Capcom wanted in on the action, so it gave the task of making a similar—but even better—combat game to designers Takashi Nishiyama and Hiroshi Matsumoto. Much of the gameplay of 1987’s Street Fighter mirrored the strengths of Yie-Ar Kung Fu, but it also gave players a choice of three locations for their first fight before moving up the ladder of opponents. Access to hard-hitting special moves that could be hard to pull off with the original game’s hardware was another novel feature. Graphic designer Keiji Inafune also upped the ante on character design, borrowing some of the aesthetics of popular manga and anime series. 

5. ... AND STREET FIGHTER II HELPED THE GENRE EXPLODE.

Capcom tried to follow up its Street Fighter home computer version with the beat-em-up game Final Fight, and Tiertex (who were behind one of the Street Fighter ports) developed a blatant cash-in called Human Killing Machine. When neither game found a big audience, Capcom instead worked to improve Street Fighter for arcades with better graphics, a wide range of new characters, and smoother, faster gameplay. In 1991, Street Fighter II: The World Warrior hit arcades.

In the same look back at the origin of fighting games, GamesRadar called Street Fighter II “[perhaps] the most important game in the genre’s history” for having “refined all the previously invented innovations and conventions that came before it, making it a huge hit with arcade-goers all over the world.”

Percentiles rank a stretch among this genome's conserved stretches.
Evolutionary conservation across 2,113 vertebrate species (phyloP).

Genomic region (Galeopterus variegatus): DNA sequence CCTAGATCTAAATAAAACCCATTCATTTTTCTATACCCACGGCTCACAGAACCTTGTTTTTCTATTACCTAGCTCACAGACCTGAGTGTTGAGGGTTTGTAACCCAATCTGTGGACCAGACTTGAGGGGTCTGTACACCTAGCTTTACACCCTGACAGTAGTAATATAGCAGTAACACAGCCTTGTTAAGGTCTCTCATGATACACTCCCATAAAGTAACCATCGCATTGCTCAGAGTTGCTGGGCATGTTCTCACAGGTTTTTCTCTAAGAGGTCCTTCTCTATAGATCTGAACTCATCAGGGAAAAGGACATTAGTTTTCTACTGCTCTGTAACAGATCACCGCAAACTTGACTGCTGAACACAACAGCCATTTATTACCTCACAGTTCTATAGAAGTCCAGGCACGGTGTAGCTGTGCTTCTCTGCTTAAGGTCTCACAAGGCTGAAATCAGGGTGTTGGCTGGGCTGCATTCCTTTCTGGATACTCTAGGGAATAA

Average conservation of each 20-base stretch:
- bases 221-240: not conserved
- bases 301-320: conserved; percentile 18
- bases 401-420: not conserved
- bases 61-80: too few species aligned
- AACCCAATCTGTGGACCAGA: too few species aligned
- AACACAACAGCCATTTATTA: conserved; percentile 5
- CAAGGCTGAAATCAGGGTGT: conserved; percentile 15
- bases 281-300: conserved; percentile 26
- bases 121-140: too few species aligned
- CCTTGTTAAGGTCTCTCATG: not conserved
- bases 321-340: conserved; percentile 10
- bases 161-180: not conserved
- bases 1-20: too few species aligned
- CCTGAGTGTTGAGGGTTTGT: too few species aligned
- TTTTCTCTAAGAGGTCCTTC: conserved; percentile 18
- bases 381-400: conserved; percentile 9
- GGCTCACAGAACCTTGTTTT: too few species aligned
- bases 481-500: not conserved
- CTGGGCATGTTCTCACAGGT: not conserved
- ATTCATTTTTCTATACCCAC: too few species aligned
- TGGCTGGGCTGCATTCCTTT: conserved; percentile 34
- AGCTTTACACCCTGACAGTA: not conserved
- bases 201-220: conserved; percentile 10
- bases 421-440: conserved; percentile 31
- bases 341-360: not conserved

6. MANY OF STREET FIGHTER II’S MOST KILLER MOVES CAME FROM HACKERS. 

Street Fighter II was an instant hit, and players enthusiastically started hacking the game to make it even better. When Capcom’s follow-up release Street Fighter II: Champion Edition—which required arcade owners to upgrade to new, costly, supposedly limited-release units—failed to dazzle players, a wave of unofficial enhancements containing fans’ favorite hacks (and requiring only simple ROM upgrades to existing machines) spread through the market, including the “Rainbow Edition,” “Accelerator T1,” and several “Super”/”Turbo”/“Hyper” sets. 

Capcom cracked down on these illegal (if innovative) copyright violations, but the company took the hint and quickly released Street Fighter II Turbo - Hyper Fighting, with faster gameplay featuring many of the best hacked moves, as a simple ROM upgrade for Champion boards. 

7. STREET FIGHTER II WAS THE FIRST FIGHTING GAME TO OFFER A CHOICE OF CHARACTERS WITH UNIQUE MOVES …

In the original game and many like it, players could only play from the perspective of a default character (Ryu in Street Fighter) or join a friend’s game as a second default martial artist (Ken). With Street Fighter II, players were suddenly able to select from a broad range of characters to play, all with their own backgrounds, fighting stats, and special moves, a smorgasbord of choices that became the standard for fighting games.